Northampton student inspired by care received when her son died nominated for nursing award

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Lauretta Ofulue joined a nursing course at the University of Northampton in the hope she could give something back

A woman who was inspired by the care her son received when he was ill in hospital has been nominated for a nursing award.

Lauretta Ofulue’s son, Otito, was just four when he died in February 2017 after spending a year in Great Ormond Street Hospital.

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He suffered with severe autism and was non-verbal so it was difficult for health staff to know when he was in pain.

A University of Northampton learning disability nursing student has been nominate for a national award.A University of Northampton learning disability nursing student has been nominate for a national award.
A University of Northampton learning disability nursing student has been nominate for a national award.

But Lauretta, who was an economist at the time, was so grateful for one of the nurses who helped Otito ‘be a boy again’ that she applied for a disability nursing course so she could give something back.

Lauretta said: “All the nurses were fantastic and we met a learning disability nurse there who was able to assess the pain Otito was in and he was able to be a boy again and play around the ward.

“If we did not have that special nurse he would have been in pain most of the time and that would have been horrendous.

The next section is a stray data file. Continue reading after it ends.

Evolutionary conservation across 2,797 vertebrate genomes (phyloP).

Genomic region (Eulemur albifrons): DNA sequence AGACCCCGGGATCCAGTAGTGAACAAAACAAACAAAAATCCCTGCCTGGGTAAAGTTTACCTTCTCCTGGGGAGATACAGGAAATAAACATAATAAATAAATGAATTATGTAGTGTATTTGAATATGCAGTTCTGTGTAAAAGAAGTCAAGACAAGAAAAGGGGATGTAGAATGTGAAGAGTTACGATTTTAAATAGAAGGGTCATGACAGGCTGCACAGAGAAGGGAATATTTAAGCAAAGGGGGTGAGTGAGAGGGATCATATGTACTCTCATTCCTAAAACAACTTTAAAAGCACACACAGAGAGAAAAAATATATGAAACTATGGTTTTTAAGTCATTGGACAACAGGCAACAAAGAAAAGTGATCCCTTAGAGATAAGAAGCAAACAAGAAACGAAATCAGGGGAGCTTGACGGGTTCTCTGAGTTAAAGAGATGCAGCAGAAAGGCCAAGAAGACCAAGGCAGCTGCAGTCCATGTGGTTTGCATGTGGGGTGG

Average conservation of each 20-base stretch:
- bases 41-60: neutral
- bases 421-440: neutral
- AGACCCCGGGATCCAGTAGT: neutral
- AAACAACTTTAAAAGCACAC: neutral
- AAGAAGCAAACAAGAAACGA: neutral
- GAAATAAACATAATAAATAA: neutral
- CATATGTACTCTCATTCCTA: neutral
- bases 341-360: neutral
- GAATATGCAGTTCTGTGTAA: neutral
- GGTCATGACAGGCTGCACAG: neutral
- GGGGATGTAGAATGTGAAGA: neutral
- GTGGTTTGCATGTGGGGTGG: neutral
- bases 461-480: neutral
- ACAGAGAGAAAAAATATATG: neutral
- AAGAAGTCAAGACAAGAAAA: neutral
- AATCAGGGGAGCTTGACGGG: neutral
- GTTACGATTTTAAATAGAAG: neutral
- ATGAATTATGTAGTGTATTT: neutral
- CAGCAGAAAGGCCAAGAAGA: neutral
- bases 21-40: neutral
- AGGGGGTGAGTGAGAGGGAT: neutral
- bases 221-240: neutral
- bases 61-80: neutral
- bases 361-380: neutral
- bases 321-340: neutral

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“While I was at GOSH I set up a website to support those who have children in hospital.

Otito died when he was just four.Otito died when he was just four.
Otito died when he was just four.

“When I left, that is what I wanted to do. I was doing it in hospital and I wanted to do it professionally but I knew I didn’t have the skills.

“I wanted to be able to support families who have children who have complex needs.”

Just a few months after Otito died, Lauretta started her learning disability nursing course at the University of Northampton.

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Lauretta added: “I came onto the course even though I was grieving. It was a good way to carry on giving back.

“The university helped me to see the bigger picture and showed me I could support a diverse range of people of different cultures and even ages and that I could bring in my experience. My experience isn’t a barrier for me.”

Since starting the course in 2017, Lauretta has become an advocate for her course as well as supporting fellow mature students and promoting the university.

The student nurse has made such an impact on her peers and tutors that she has now been nominated for disability nursing student nurse of the year at the Student Nursing Times awards 2020.

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She said: “Truth be told, it took me by surprise that I was nominated.

“Someone, somewhere must have nominated me because of all the things I do.

“I was just carrying on doing what I knew how to do.

“I feel so humbled to have been nominated.”

Lauretta says if she wins the award it would be a full credit to the university and her peers.

“I feel the university took a big risk on me. I was completely honest with them in the interview,” Lauretta added.

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“I was able to take that change and University of Northampton has been supportive psychological and emotional, which is the reason why I was able to support my classmates.

“My experience could have gotten the better of me, but I am now coming out the other side smiling. It could have gone very wrong.”

University of Northampton's mental health first aid team, who have been rolling out ‘first aid for the mind training’ since 2017 has also been nominated for an award - teaching innovation of the year.

The winners of both the awards will be announced on April 24.